1)

b) Boundary conditions:

c) Initial condition:

d) Solution:

2) ** **Dimensionless heat transfer coefficient

3) Dimensionless time also denoted by *τ*

4) Note that the characteristic length in the definition of the Biot number is taken to be the half-thickness L for the plane wall and the radius r for the long cylinder and sphere instead of V/A used in lumped system analysis*.*

5) The one-dimensional transient heat conduction problem just described can be solved exactly for any of the three geometries, but the solution involves infinite series, which are difficult to deal with. However, the terms in the solutions converge rapidly with increasing time, and for ** τ** > 0.2, keeping the first term and neglecting all the remaining terms in the series results in an error under 2 percent. We are usually interested in the solution for times with

**>0.2, and thus it is very convenient to express the solution using this one term approximation**

*τ*6) Once the Bi number is known, the above relations can be used to determine the temperature anywhere in the medium. The determination of the constants A_{1} and λ_{1} usually requires interpolation. For those who prefer reading charts to interpolating, the relations above are plotted and the one-term approximation solutions are presented in graphical form, known as the transient temperature charts. Note that the charts are sometimes difficult to read, and they are subject to reading errors. Therefore, the relations above should be preferred to the charts.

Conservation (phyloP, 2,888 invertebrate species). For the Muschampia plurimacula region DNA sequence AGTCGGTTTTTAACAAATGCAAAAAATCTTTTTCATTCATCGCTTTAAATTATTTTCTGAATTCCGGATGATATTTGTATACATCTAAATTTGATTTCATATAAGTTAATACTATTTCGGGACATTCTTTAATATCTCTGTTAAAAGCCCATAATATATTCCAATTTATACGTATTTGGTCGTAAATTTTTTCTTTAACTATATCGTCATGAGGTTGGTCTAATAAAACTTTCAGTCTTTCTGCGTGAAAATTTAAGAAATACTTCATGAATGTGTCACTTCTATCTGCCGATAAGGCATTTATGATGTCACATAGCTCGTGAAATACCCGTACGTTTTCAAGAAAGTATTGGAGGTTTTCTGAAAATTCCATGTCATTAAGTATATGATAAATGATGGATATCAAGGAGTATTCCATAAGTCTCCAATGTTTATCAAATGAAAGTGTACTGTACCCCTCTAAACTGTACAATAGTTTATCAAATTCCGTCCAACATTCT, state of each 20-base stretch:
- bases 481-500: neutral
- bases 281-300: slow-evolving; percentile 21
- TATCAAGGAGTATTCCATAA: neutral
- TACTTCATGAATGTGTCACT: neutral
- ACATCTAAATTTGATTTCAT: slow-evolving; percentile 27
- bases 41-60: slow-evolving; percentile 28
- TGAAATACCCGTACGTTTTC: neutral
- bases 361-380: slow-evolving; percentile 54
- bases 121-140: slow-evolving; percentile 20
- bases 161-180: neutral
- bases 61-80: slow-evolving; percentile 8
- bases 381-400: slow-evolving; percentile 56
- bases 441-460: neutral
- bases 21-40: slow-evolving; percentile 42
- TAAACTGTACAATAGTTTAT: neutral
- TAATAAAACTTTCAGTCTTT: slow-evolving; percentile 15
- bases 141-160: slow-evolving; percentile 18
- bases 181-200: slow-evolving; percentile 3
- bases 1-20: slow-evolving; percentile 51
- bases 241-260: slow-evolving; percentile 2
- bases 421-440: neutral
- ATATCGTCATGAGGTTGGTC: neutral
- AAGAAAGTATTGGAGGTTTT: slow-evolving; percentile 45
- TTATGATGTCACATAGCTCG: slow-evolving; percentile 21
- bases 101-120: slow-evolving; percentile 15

a) The transient temperature charts in for a large plane wall, long cylinder, and sphere were presented by M. P. Heisler in 1947 and are called **Heisler charts.**

b) There are three charts associated with each geometry: the first chart is to determine the temperature ** T_{o} **at the center of the geometry at a given time

**The second chart is to determine the temperature at other locations at the same time in terms of**

*t.***. The third chart is to determine the total amount of heat transfer up to the time**

*T*_{o}**. These plots are valid for**

*t***>0.2.**

*τ*c) The use of the Heisler/Gröber charts and the one-term solutions already discussed is limited to the conditions specified at the beginning of this section: the body is initially at a uniform temperature, the temperature of the medium surrounding the body and the convection heat transfer coefficient are constant and uniform, and there is no energy generation in the body.

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